Search Images Maps Play YouTube News Gmail Drive More »
Sign in
Screen reader users: click this link for accessible mode. Accessible mode has the same essential features but works better with your reader.

Patents

  1. Advanced Patent Search
Publication numberUS4187182 A
Publication typeGrant
Application numberUS 05/926,767
Publication dateFeb 5, 1980
Filing dateJul 21, 1978
Priority dateJul 21, 1978
Also published asCA1119974A1, EP0008018A1
Publication number05926767, 926767, US 4187182 A, US 4187182A, US-A-4187182, US4187182 A, US4187182A
InventorsDavid J. Rosenberg
Original AssigneePall Corporation
Export CitationBiBTeX, EndNote, RefMan
External Links: USPTO, USPTO Assignment, Espacenet
Box filter
US 4187182 A
Abstract
A disposable box filter is provided comprising a box housing in at least two portions and having a fluid chamber with two fluid ports, and a filter element in corrugated sheet form extending across the fluid chamber, held by the housing across the line of flow between the fluid ports, with the corrugations supported in a fixed uniform spacing against differential fluid pressure and fluid flow.
Images(2)
Previous page
Next page
Claims(16)
Having regard to the foregoing disclosure, the following is claimed as the inventive and patentable embodiments thereof:
1. A disposable filter assembly comprising, in combination, a housing in two mating housing portions of a generally box-like configuration having two ends and at least four opposed sides defining therebetween a fluid chamber and at least two fluid ports; having outer side walls along the ends and two opposed sides, and having two sides open, at least two inner side walls spaced from the outer side walls and extending along said opposed sides; a filter element in corrugated sheet form extending across the fluid chamber across the line of fluid flow between the fluid ports and held in a fluid-tight seal extending the length of the inner side walls at opposed side portions of the filter element between an edge of the inner side walls and another portion of the housing; and side caps bonded in a fluid-tight seal to the sides of the filter element extending along said sides; at least three spaced comb means integral with each housing portion and extending outwardly therefrom, the three comb means being evenly spaced with one comb means at each end and one approximately equidistant from each end of each housing portion, and interdigitatedly inserted between corrugation folds and between each other and having tynes of a width substantially equal to the spacing between corrugation folds, and a length substantially equal to one-half the depth of the corrugation folds; the comb means, the side caps, and inner side walls and housing portions together holding the sides and corrugation folds of the filter element and positioning the filter element across the fluid chamber, the comb means being so spaced as to support the folds against displacement in any direction, all the side edges of the filter element being sealed to the side caps and inner side walls of the housing, so that the fluid flow between the fluid ports must pass through the filter element.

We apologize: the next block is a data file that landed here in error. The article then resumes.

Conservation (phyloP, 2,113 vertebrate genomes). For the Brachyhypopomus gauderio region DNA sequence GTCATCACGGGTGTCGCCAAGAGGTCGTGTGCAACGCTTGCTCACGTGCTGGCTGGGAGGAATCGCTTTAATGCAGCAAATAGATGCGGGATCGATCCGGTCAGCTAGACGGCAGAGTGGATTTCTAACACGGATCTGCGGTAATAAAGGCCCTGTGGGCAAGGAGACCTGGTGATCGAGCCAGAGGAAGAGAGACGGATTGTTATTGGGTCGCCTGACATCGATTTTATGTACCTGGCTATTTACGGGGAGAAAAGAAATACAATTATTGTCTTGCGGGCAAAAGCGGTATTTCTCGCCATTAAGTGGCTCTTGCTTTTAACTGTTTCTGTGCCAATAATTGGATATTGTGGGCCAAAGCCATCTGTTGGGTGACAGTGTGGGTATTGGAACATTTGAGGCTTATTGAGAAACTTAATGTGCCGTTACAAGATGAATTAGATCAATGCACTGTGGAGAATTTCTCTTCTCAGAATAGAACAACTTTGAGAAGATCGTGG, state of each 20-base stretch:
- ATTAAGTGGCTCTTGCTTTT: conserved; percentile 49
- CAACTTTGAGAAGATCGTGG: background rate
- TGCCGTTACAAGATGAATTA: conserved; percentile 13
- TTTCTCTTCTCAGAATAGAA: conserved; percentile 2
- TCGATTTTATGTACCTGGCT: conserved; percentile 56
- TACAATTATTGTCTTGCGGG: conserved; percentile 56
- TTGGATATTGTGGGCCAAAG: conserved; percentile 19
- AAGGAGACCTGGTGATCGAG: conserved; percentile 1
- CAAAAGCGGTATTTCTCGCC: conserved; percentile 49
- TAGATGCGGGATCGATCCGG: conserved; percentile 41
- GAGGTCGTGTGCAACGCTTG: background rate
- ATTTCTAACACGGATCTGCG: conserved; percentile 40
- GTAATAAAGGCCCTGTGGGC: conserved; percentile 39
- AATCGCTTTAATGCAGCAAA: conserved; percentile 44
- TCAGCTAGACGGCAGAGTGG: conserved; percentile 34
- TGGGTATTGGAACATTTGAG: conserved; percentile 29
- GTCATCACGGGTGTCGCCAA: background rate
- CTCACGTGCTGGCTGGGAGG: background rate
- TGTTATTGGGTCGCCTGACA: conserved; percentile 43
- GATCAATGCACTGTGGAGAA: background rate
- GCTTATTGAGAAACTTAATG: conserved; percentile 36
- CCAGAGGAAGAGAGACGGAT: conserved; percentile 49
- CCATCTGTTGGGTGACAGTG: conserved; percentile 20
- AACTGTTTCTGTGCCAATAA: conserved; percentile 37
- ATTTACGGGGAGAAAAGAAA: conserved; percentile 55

2. A disposable filter assembly in accordance with claim 1, in which the housing is in two mating housing portions which engage and grip opposed sides of the filter element, and which are integrated in a fluid-tight seal.
3. A disposable filter assembly in accordance with claim 1, in which the housing is a rectangular box.
4. A disposable filter element in accordance with claim 1, in which there are only three comb means.
5. A disposable filter assembly in accordance with claim 1, wherein the housing is a box having four sides, two of the sides being defined by the side caps, and the filter element is in four-sided sheet form.
6. A disposable filter assembly in accordance with claim 1, in which the fluid ports are coaxial.
7. A disposable filter assembly in accordance with claim 1, in which the filter element has a pore size of less than 50 microns.
8. A disposable filter assembly in accordance with claim 1, in which the filter element has a pore size of less than 0.3 micron.